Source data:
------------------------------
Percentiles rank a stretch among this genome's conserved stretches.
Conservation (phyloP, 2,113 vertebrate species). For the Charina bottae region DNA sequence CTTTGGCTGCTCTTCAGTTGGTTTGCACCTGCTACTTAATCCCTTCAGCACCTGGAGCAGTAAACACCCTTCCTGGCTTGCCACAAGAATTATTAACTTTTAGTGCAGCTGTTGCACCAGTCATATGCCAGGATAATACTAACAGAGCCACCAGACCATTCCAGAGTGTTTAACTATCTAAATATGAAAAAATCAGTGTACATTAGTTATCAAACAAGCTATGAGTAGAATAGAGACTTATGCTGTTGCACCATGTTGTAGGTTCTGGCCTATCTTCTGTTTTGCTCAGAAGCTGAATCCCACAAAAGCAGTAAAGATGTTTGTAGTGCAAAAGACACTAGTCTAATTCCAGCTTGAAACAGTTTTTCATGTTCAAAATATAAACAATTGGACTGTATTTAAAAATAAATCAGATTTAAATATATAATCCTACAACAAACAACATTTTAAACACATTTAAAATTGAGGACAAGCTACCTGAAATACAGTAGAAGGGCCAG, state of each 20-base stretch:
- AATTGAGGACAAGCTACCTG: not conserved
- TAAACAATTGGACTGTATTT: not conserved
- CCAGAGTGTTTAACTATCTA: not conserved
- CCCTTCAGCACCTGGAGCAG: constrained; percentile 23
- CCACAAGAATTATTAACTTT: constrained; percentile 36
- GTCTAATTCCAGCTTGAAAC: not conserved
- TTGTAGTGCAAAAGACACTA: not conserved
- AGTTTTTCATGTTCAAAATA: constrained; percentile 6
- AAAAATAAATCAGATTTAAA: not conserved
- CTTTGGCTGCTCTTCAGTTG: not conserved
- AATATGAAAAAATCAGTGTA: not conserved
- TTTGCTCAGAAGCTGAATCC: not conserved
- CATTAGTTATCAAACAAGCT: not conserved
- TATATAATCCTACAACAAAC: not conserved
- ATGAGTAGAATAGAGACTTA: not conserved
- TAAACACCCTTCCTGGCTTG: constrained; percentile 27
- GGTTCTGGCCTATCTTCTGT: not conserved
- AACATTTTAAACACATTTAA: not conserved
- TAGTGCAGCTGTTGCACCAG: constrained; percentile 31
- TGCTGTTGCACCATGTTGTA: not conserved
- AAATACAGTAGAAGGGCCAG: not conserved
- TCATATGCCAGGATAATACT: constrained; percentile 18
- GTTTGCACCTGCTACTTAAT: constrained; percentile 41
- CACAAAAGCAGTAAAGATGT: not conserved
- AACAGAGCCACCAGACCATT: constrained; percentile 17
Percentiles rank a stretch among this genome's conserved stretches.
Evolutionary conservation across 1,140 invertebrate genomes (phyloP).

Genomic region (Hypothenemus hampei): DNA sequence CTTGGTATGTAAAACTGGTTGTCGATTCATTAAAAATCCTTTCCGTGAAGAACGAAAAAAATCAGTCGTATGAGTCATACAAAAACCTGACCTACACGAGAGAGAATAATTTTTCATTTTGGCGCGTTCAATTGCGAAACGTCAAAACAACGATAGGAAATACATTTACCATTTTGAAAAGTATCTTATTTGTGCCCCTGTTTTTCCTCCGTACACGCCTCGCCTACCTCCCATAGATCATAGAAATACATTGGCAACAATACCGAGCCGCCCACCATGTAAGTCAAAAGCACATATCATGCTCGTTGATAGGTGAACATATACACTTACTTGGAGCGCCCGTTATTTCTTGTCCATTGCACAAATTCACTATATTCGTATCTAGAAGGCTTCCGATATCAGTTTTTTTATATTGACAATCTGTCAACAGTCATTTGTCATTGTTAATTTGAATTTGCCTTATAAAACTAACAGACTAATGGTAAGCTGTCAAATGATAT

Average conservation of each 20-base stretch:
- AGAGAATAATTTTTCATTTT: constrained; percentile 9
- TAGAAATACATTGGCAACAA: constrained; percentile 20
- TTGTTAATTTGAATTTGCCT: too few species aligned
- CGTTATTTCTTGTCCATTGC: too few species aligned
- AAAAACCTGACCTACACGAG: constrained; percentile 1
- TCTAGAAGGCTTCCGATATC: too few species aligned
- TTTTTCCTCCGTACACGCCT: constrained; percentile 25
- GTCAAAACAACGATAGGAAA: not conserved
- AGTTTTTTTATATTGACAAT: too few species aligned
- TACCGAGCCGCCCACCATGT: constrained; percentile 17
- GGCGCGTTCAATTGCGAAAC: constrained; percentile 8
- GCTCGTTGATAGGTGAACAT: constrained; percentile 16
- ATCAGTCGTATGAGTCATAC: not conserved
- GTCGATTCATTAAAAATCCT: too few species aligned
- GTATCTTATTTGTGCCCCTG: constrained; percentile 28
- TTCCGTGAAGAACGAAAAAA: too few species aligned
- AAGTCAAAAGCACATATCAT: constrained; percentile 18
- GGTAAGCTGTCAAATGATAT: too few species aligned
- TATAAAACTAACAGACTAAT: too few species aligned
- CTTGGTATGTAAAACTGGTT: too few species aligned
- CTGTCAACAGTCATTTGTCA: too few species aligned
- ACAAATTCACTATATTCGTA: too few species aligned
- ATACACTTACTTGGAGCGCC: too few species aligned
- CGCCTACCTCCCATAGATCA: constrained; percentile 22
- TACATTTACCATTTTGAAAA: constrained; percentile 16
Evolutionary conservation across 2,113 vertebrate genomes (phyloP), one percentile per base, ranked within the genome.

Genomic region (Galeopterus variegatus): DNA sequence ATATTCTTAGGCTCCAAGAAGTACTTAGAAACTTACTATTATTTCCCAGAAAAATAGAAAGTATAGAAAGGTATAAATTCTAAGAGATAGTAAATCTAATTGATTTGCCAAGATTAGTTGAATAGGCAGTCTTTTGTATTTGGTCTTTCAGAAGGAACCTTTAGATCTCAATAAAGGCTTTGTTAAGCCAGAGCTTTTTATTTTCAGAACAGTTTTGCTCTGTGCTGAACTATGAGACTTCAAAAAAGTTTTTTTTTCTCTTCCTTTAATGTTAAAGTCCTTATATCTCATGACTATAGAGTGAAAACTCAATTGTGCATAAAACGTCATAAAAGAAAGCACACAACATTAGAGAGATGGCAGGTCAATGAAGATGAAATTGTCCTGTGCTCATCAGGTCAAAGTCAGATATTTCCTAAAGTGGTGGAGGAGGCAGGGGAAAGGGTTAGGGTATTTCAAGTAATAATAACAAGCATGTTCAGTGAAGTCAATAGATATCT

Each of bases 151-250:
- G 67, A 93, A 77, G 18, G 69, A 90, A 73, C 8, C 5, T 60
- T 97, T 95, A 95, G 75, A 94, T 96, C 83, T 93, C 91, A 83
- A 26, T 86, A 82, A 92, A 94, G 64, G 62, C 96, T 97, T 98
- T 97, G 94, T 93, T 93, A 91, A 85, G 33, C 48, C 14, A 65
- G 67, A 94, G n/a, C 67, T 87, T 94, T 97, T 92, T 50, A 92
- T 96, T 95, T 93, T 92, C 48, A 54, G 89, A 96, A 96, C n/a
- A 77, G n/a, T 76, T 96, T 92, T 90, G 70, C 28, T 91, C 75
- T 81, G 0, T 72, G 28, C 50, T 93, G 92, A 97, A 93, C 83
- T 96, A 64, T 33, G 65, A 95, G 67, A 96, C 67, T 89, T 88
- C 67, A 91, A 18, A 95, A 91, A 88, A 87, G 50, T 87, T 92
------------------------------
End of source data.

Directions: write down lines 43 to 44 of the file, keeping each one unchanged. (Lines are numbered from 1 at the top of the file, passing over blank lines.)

- GCTCGTTGATAGGTGAACAT: constrained; percentile 16
- ATCAGTCGTATGAGTCATAC: not conserved